A young person I know very well told me recently that they do not live a day at a time, but mostly it's an hour at a time. The concept has gravity. There was weight to the words, for it was the case of a real and present danger, a darkness lurking, where what was spoken of implied the potential that the very next moment could take all sense of hope and rationality; a darkness descended.
I know of such hours. I recall times when one hour felt like a whole day. On other occasions, I remember, within one hour, feeling fine, then only to sink into a menacing spiral.
“What happened?” I'd think. “How could my hour / day be hijacked so instantly?”
The thing is, until this happens to you, until you're overwhelmed in a panic attack, you do not believe it's possible – for someone else, maybe, but not for you. Then you experience it for the first time, and a worst type of reality is born into existence. But such an horrendous reality is not the end of the story; it's really a beginning of something far better, if we embark on a learning journey, though I do not want to halt necessary descriptions of darkness just yet.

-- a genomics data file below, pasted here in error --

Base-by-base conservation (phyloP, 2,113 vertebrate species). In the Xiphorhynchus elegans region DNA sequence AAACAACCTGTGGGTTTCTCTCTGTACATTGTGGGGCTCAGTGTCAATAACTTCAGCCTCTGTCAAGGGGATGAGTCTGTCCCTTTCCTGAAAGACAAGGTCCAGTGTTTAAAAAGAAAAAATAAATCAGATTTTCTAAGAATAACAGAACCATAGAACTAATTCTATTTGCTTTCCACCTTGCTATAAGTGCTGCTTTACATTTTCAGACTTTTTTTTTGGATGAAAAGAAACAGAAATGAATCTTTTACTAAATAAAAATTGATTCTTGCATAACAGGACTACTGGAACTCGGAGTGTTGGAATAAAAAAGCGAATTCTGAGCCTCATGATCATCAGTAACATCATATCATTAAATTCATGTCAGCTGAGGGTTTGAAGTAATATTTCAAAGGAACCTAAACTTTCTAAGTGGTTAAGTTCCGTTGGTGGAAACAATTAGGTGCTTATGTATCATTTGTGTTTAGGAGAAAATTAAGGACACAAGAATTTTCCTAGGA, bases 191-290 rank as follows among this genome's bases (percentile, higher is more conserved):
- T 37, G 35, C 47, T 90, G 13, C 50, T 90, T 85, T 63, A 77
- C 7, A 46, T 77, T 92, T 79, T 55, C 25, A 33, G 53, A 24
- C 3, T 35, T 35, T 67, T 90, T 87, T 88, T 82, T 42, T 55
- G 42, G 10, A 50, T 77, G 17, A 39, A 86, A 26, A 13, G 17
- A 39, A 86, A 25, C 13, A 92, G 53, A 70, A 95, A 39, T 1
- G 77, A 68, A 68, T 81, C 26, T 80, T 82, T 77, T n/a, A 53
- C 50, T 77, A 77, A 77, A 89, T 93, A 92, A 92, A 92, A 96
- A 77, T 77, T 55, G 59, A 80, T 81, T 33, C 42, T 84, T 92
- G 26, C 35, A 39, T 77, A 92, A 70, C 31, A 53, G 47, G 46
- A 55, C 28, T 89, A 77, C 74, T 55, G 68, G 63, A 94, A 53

Experiencing the hour of darkness teachers us something about the weight of life.
It teaches us about the gravity indwelt in reality. It opens the eyes of our mind, penetrating the heart to fathoms, and makes us serious, wiser, more compassionate persons overnight. It grabs our attention, making us ever more empathic to myriad plights in the world.
Experiencing the hour of darkness, as a swarm of spiritual heaviness hovers with fleeting swiftness, is best done still. Nothing can be added just like nothing can be taken away. Stay still, silent in your mind, hold the key of the moment, and do nothing silly.
For all those who've lived in this hourly frame, you're not alone. The seconds are arduous, the minutes contemplous, the hour's pitch darkness.
Experiencing the hour of darkness reminds us to be grateful for the return of the hour of light.
Anxiety and depression, however atrophic they are, expand our empathy, and deepen our compassion.
© 2016 SJ Wickham.